All the same the Menier Chocolate Factory production did its absolute best with the material, and Tom Hollander was terrific. One exchange, parodying or paralleling a similar exchange in The Importance of Being Earnest, that takes place in the second act between the two female characters is so beautifully staged that it has been ringing in my ears ever since, although whether it is quite worth the price of the ticket is debatable.
I imagine most people would say that Freddie Fox is impressive as Tsara, and in a way he is. However, his performance is more akin to an Olympics gymnastic mat exercise than something involving genuine heart and spirit. Perhaps if he were somewhat less impressed with himself - indeed if he could simply forget himself and how well he is performing for a fraction of a second - it might be easier for the spectator to find him genuinely impressive - although one could argue, not in the end successfully, I think, that he is merely mirroring Stoppard's own self-absorbed delight in himself.
The decision to cast a woman "of colour" as Lenin's wife is something that I suppose just has to be overlooked in the interests of equality but it is distracting. Would a coloured actor be chosen for the more central parts of James Joyce or Lenin? If not, is this piece of casting just a tokenistic gesture? If we are going to be colour blind, can we also cast a white man in the role of Othello?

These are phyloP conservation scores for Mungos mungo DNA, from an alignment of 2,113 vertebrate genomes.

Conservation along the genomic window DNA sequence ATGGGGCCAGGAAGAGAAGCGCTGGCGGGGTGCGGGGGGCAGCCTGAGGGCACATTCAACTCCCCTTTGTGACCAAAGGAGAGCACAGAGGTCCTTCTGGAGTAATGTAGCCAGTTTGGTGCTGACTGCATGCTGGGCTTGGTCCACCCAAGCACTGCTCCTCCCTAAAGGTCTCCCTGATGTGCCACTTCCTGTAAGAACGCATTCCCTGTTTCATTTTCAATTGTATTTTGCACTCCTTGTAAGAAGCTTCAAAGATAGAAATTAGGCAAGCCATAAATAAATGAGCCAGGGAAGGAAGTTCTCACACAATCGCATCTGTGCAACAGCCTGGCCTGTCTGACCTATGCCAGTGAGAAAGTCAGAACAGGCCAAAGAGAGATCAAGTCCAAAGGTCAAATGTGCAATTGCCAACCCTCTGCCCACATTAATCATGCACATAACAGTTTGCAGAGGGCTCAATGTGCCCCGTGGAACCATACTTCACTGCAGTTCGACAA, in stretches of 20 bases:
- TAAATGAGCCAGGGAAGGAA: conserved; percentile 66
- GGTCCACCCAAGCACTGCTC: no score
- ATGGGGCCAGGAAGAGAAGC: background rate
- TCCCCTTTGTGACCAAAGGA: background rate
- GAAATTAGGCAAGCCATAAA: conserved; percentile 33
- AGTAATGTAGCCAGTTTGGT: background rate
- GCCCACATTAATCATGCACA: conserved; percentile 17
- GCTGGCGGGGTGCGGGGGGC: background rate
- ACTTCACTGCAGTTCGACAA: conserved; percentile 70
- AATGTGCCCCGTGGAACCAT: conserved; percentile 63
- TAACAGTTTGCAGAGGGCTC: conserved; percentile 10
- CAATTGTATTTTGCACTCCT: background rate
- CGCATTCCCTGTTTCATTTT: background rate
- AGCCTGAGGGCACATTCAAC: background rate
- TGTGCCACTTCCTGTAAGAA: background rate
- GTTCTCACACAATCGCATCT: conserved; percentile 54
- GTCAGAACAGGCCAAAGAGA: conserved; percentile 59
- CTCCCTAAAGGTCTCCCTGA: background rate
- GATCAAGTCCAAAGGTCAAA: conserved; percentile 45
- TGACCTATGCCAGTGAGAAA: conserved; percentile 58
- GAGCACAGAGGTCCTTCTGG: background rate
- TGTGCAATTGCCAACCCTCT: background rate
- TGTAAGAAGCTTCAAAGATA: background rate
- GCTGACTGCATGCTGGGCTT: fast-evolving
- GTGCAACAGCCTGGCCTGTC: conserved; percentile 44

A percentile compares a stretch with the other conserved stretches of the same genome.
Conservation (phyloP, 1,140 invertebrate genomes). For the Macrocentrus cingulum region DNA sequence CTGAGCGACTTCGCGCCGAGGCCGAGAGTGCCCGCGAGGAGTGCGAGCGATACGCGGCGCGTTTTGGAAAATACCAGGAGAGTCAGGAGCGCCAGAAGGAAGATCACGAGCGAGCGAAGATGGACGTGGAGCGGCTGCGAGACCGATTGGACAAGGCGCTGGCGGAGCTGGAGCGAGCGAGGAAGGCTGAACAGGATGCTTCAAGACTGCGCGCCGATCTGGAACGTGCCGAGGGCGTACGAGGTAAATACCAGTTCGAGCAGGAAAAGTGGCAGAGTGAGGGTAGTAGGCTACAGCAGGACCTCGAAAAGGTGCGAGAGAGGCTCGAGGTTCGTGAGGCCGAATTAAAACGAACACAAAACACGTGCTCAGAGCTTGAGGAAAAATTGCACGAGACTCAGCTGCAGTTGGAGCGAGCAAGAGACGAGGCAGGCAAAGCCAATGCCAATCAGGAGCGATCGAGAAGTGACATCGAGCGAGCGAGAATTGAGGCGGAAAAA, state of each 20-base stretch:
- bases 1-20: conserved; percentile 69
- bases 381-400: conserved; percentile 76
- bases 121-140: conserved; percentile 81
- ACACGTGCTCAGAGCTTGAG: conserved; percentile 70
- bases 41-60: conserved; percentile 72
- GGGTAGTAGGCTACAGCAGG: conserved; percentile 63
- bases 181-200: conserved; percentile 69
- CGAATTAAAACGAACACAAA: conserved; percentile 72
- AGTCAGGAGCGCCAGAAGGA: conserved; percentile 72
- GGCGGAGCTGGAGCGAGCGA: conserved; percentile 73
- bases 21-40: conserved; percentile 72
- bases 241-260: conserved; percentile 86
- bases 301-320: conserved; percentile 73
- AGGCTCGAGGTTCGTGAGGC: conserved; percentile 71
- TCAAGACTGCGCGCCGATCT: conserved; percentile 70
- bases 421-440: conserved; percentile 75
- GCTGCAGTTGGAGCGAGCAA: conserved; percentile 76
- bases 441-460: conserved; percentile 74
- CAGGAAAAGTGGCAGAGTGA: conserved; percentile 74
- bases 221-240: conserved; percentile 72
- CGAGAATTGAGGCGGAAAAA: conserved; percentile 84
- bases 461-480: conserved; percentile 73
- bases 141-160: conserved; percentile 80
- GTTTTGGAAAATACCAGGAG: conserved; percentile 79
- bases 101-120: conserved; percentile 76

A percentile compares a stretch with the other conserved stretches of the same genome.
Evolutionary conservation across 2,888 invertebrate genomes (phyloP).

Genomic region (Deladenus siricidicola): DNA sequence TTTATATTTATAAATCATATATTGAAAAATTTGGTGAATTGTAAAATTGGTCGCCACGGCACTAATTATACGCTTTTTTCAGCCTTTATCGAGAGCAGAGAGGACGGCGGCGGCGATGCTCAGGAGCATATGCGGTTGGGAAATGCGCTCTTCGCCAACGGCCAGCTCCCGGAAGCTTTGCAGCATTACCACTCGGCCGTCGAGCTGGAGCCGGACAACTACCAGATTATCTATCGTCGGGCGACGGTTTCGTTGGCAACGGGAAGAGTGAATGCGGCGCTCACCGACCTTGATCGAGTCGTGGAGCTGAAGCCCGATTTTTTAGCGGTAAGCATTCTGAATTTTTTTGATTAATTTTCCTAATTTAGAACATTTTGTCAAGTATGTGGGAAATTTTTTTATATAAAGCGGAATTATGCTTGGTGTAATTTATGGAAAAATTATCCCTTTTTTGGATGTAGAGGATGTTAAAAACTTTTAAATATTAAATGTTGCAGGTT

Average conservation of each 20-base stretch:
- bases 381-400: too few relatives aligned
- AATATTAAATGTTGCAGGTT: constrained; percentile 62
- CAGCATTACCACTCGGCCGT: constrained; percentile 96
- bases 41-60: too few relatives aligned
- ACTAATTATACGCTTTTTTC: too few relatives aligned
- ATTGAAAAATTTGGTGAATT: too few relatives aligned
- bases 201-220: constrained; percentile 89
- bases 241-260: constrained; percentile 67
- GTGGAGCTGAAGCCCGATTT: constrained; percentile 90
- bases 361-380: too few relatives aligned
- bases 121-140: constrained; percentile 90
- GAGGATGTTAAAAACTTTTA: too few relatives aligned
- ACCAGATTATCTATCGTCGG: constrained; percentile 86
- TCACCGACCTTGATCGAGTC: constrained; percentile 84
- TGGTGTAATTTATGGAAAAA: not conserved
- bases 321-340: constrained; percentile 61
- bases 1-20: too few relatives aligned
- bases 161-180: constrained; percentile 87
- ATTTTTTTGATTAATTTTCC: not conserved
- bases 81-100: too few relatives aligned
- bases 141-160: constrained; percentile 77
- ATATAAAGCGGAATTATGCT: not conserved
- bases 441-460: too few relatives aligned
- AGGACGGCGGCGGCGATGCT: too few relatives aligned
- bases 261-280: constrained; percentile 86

Ultimately, despite absolutely valiant efforts by the cast and magnificent choreography to try to enliven proceedings, the evening is big on speechifying and very small on heart. It seemed a surprising coincidence when, walking through Regent's Park the next morning, I overheard a woman telling her companion: "I go to the theatre for emotion; I want to laugh or cry and I didn't do either." Could she also have been at the Menier the evening before I wondered? Who knows.
If you can get tickets, the play is worth attending, in order to see just how far ingenuity goes in trying to convert an amalgam of philosophical essays into an evening of theatre. The performances are mostly excellent, the direction and staging and design are brilliant, but the fundamental material they are working with means that, dramatically, the evening cannot be a great success